We had been to Arches National Park several times [see our suggested itinerary for a trip to the Southwest], but this time, I made it a destination. I did not want to be there for a full moon. I’m sure a full moon would look cool through an arch, but I wanted to see stars.
On a 2000 trip, we camped high in the Rocky Mountains. When I looked up, at first I thought I was seeing a strange band of clouds. Then I realized I was seeing the Milky Way. I had never seen so many stars before. We live on the light-polluted East Coast.
During subsequent trips to the dry air of the West, there were still clouds or a bright moon interfering with my quest to see those stars again. This year I heard about International Dark Sky Parks, places where light pollution does not keep one from seeing the stars. Canyonlands National Park was rated a 2 on a scale of 1 to 9, nine being Manhattan. But we were not prepared to camp, and Canyonlands has no other lodging. Arches is rated a 3 because there is some reflection from Grand Junction, Colorado 70 miles away. The sliver of moon would set before nightfall. Three was good enough.
On our first night in Moab, we drove into the park. We took a ride on the Colorado River the second day and were too tired to go back to Arches. On our third day, we went back to Arches after a long day driving the spectacular roads in the area. At the end of a long day of driving and walking around the arches, I was too tired to stay late again.
On that first day, we entered the park in the late afternoon. There was still a surprising amount of traffic. I think some people were coming because the park is open all night, and there is no fee late in the day. Others were coming to see the stars.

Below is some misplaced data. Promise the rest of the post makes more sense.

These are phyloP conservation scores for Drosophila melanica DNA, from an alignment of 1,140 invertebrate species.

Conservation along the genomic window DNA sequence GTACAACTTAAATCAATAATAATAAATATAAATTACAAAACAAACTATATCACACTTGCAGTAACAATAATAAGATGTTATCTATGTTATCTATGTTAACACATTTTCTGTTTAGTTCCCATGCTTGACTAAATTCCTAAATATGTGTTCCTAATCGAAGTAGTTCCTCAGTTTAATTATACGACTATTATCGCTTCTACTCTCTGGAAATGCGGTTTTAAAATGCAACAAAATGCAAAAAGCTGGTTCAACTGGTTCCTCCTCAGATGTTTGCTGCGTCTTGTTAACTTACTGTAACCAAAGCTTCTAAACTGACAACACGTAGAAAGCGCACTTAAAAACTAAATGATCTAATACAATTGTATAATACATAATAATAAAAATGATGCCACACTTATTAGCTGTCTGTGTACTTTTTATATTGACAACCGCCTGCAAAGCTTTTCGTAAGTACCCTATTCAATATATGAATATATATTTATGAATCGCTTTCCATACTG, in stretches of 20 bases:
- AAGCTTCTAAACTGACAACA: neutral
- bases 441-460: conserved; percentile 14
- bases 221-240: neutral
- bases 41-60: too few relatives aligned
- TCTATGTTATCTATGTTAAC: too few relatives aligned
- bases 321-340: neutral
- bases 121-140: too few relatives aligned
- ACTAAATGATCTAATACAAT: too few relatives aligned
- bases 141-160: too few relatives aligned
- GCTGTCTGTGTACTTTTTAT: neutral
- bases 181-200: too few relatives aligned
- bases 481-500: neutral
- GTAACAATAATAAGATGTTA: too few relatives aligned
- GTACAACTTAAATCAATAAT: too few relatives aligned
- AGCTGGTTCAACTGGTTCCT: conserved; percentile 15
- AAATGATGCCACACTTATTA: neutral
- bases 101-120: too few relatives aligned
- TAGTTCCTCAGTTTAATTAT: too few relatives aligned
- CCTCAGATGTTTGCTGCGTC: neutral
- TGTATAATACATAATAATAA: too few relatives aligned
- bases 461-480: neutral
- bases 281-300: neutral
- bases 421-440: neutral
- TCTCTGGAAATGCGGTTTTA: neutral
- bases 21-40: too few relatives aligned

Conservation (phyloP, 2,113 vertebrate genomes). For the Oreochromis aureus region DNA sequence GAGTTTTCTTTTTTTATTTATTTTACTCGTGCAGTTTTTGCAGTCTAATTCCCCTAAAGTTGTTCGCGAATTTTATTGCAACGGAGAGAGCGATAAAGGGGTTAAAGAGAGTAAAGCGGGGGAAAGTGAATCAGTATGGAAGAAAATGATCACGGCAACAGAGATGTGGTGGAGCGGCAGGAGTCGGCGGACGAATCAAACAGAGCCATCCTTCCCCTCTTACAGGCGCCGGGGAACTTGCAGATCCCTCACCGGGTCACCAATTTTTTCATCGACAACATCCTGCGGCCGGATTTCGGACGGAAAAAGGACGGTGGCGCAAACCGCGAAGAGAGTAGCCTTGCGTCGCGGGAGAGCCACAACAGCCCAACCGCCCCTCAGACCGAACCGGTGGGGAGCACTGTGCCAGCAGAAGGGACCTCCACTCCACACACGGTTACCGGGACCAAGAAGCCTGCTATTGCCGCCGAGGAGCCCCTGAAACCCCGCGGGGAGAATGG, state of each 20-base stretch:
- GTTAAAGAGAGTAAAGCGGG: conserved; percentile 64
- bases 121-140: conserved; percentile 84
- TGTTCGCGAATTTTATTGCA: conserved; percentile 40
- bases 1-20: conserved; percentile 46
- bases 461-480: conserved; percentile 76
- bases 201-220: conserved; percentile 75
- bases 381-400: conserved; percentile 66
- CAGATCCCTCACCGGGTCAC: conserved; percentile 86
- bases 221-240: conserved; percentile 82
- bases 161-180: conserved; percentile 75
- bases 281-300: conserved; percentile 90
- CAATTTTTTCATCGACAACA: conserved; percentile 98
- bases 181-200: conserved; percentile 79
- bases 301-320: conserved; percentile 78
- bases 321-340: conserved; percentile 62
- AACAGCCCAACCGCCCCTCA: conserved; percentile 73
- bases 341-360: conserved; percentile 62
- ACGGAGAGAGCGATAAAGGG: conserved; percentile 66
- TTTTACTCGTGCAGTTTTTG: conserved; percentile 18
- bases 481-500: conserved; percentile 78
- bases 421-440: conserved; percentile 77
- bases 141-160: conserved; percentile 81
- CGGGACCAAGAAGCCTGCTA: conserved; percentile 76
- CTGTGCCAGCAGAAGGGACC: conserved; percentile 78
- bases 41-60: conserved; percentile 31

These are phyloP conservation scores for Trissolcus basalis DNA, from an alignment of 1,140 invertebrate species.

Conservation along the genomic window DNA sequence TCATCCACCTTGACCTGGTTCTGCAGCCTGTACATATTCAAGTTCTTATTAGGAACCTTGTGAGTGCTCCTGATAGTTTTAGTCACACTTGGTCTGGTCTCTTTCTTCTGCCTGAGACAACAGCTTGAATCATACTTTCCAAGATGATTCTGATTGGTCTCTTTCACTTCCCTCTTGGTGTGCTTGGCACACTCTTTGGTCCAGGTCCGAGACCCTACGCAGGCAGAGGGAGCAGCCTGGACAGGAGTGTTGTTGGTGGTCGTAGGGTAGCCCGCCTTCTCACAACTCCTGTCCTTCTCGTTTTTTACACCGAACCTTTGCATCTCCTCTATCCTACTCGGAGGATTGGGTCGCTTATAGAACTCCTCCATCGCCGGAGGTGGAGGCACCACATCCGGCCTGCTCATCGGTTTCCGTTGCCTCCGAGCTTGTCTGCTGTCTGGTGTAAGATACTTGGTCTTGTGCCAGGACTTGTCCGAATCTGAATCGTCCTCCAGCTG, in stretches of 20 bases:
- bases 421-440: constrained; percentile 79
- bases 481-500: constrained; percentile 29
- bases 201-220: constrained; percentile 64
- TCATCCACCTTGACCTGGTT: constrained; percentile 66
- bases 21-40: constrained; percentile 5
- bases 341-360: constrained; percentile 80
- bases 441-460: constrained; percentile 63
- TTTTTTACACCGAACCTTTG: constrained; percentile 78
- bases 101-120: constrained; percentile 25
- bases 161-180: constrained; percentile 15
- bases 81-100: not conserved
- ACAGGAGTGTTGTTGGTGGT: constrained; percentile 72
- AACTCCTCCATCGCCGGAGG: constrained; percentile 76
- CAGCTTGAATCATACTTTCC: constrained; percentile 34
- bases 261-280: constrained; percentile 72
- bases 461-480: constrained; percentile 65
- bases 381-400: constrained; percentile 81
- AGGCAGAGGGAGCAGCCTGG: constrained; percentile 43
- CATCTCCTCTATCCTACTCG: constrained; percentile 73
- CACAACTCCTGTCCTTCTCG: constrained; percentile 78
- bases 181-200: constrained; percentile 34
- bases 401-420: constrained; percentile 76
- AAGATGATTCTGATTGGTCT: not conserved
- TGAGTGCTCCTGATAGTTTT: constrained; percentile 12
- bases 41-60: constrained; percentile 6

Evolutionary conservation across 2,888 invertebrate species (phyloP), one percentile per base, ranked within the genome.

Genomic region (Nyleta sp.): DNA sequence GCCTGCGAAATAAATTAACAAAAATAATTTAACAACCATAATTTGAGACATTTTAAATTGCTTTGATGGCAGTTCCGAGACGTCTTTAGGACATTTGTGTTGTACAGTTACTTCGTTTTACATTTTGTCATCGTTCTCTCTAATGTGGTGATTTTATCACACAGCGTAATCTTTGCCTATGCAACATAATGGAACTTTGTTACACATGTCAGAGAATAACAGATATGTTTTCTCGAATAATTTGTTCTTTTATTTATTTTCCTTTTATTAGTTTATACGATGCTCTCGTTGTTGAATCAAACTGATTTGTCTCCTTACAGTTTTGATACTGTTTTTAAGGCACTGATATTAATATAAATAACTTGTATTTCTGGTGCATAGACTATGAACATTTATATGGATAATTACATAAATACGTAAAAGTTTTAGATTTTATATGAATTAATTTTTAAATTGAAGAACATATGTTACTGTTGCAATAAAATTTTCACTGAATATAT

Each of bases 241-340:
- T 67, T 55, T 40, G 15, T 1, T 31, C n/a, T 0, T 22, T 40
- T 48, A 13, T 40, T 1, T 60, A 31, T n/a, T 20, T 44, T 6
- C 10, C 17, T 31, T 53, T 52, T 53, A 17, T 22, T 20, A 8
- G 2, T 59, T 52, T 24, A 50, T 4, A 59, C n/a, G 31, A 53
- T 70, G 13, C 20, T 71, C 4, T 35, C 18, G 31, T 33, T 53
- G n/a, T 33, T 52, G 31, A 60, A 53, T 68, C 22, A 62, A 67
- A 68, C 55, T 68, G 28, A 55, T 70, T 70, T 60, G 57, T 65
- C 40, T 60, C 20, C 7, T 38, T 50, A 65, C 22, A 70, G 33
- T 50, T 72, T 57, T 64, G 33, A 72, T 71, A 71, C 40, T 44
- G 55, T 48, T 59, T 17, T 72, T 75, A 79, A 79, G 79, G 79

We drove to Panorama Point where we had a three hundred and sixty degree view. We were early. No one else was there. As the evening wore on, a few more cars pulled in. The sun set and a few more cars pulled in.
I was a little crazy. I swore every time somebody came in with their headlights on. I swore when someone else lit the light inside their car or used flashlights. I swore every time someone drove down the nearby road heading back to the campgrounds.
But I was crazy — their little lights didn’t matter. The sky was still darker than any experience we have ever had except during the 2000 trip.
Orion’s Belt has some of the brightest stars where we live in Florida. At Arches, Orion’s Belt was almost obscured by all the other stars around it.
I took no night photos. Just believe me. It was wonderful.
Click on photos to enlarge.
P.S., I have added the U.S. Dark Sky Parks to the “Interesting Lists” page at the top.